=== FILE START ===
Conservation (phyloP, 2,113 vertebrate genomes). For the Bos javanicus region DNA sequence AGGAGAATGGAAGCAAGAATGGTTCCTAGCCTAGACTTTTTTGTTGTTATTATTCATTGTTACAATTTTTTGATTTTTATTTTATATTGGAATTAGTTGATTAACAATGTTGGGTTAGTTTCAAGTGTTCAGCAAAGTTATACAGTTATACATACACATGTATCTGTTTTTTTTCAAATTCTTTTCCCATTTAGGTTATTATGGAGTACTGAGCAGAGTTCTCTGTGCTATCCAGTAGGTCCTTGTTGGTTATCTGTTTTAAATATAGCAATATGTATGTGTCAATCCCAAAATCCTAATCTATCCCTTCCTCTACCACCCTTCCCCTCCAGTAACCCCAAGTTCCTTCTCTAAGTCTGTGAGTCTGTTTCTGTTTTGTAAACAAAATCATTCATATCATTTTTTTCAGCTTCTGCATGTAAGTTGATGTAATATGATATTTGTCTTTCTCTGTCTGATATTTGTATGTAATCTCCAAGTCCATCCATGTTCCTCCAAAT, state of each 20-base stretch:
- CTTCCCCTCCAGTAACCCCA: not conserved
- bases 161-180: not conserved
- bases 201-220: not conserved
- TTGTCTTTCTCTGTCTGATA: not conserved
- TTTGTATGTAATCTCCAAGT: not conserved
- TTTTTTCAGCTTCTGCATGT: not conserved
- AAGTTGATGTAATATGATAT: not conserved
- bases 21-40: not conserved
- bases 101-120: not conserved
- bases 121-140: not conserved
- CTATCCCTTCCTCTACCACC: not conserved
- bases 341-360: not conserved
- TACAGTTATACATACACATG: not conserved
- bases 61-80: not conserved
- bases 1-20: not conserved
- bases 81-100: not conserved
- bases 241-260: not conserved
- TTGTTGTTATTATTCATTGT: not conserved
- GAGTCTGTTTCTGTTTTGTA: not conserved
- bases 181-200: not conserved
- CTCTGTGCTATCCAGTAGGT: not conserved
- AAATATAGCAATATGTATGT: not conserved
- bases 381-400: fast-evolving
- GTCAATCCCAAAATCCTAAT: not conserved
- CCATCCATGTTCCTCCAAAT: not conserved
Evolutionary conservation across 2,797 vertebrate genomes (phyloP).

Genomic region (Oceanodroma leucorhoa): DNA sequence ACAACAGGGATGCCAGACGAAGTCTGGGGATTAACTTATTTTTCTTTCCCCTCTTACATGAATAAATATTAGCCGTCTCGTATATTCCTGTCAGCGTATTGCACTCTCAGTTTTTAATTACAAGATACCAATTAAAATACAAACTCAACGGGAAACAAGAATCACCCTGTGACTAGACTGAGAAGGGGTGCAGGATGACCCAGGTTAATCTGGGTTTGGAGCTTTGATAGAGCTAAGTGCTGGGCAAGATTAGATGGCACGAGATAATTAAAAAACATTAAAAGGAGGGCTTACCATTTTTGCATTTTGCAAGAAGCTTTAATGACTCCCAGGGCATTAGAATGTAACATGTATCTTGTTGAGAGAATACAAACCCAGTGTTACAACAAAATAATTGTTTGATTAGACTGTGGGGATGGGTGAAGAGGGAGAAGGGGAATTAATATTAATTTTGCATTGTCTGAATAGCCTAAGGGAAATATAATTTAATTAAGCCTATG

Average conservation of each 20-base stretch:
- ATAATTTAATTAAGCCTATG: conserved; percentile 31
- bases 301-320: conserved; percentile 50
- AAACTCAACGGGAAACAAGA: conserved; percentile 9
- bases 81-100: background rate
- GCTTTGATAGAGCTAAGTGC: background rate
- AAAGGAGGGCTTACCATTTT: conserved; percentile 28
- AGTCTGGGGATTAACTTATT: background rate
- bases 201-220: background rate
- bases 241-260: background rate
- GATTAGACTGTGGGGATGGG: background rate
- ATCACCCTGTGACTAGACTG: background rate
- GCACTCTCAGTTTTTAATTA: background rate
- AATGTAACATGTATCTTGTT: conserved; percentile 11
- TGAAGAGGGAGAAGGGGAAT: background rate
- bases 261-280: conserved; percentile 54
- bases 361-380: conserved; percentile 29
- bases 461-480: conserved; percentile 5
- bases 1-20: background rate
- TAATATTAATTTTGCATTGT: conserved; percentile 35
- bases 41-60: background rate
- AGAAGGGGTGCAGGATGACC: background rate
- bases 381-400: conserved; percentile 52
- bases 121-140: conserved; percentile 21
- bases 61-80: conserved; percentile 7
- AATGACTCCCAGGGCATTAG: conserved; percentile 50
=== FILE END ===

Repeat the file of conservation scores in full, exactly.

Conservation (phyloP, 2,113 vertebrate genomes). For the Bos javanicus region DNA sequence AGGAGAATGGAAGCAAGAATGGTTCCTAGCCTAGACTTTTTTGTTGTTATTATTCATTGTTACAATTTTTTGATTTTTATTTTATATTGGAATTAGTTGATTAACAATGTTGGGTTAGTTTCAAGTGTTCAGCAAAGTTATACAGTTATACATACACATGTATCTGTTTTTTTTCAAATTCTTTTCCCATTTAGGTTATTATGGAGTACTGAGCAGAGTTCTCTGTGCTATCCAGTAGGTCCTTGTTGGTTATCTGTTTTAAATATAGCAATATGTATGTGTCAATCCCAAAATCCTAATCTATCCCTTCCTCTACCACCCTTCCCCTCCAGTAACCCCAAGTTCCTTCTCTAAGTCTGTGAGTCTGTTTCTGTTTTGTAAACAAAATCATTCATATCATTTTTTTCAGCTTCTGCATGTAAGTTGATGTAATATGATATTTGTCTTTCTCTGTCTGATATTTGTATGTAATCTCCAAGTCCATCCATGTTCCTCCAAAT, state of each 20-base stretch:
- CTTCCCCTCCAGTAACCCCA: not conserved
- bases 161-180: not conserved
- bases 201-220: not conserved
- TTGTCTTTCTCTGTCTGATA: not conserved
- TTTGTATGTAATCTCCAAGT: not conserved
- TTTTTTCAGCTTCTGCATGT: not conserved
- AAGTTGATGTAATATGATAT: not conserved
- bases 21-40: not conserved
- bases 101-120: not conserved
- bases 121-140: not conserved
- CTATCCCTTCCTCTACCACC: not conserved
- bases 341-360: not conserved
- TACAGTTATACATACACATG: not conserved
- bases 61-80: not conserved
- bases 1-20: not conserved
- bases 81-100: not conserved
- bases 241-260: not conserved
- TTGTTGTTATTATTCATTGT: not conserved
- GAGTCTGTTTCTGTTTTGTA: not conserved
- bases 181-200: not conserved
- CTCTGTGCTATCCAGTAGGT: not conserved
- AAATATAGCAATATGTATGT: not conserved
- bases 381-400: fast-evolving
- GTCAATCCCAAAATCCTAAT: not conserved
- CCATCCATGTTCCTCCAAAT: not conserved
Evolutionary conservation across 2,797 vertebrate genomes (phyloP).

Genomic region (Oceanodroma leucorhoa): DNA sequence ACAACAGGGATGCCAGACGAAGTCTGGGGATTAACTTATTTTTCTTTCCCCTCTTACATGAATAAATATTAGCCGTCTCGTATATTCCTGTCAGCGTATTGCACTCTCAGTTTTTAATTACAAGATACCAATTAAAATACAAACTCAACGGGAAACAAGAATCACCCTGTGACTAGACTGAGAAGGGGTGCAGGATGACCCAGGTTAATCTGGGTTTGGAGCTTTGATAGAGCTAAGTGCTGGGCAAGATTAGATGGCACGAGATAATTAAAAAACATTAAAAGGAGGGCTTACCATTTTTGCATTTTGCAAGAAGCTTTAATGACTCCCAGGGCATTAGAATGTAACATGTATCTTGTTGAGAGAATACAAACCCAGTGTTACAACAAAATAATTGTTTGATTAGACTGTGGGGATGGGTGAAGAGGGAGAAGGGGAATTAATATTAATTTTGCATTGTCTGAATAGCCTAAGGGAAATATAATTTAATTAAGCCTATG

Average conservation of each 20-base stretch:
- ATAATTTAATTAAGCCTATG: conserved; percentile 31
- bases 301-320: conserved; percentile 50
- AAACTCAACGGGAAACAAGA: conserved; percentile 9
- bases 81-100: background rate
- GCTTTGATAGAGCTAAGTGC: background rate
- AAAGGAGGGCTTACCATTTT: conserved; percentile 28
- AGTCTGGGGATTAACTTATT: background rate
- bases 201-220: background rate
- bases 241-260: background rate
- GATTAGACTGTGGGGATGGG: background rate
- ATCACCCTGTGACTAGACTG: background rate
- GCACTCTCAGTTTTTAATTA: background rate
- AATGTAACATGTATCTTGTT: conserved; percentile 11
- TGAAGAGGGAGAAGGGGAAT: background rate
- bases 261-280: conserved; percentile 54
- bases 361-380: conserved; percentile 29
- bases 461-480: conserved; percentile 5
- bases 1-20: background rate
- TAATATTAATTTTGCATTGT: conserved; percentile 35
- bases 41-60: background rate
- AGAAGGGGTGCAGGATGACC: background rate
- bases 381-400: conserved; percentile 52
- bases 121-140: conserved; percentile 21
- bases 61-80: conserved; percentile 7
- AATGACTCCCAGGGCATTAG: conserved; percentile 50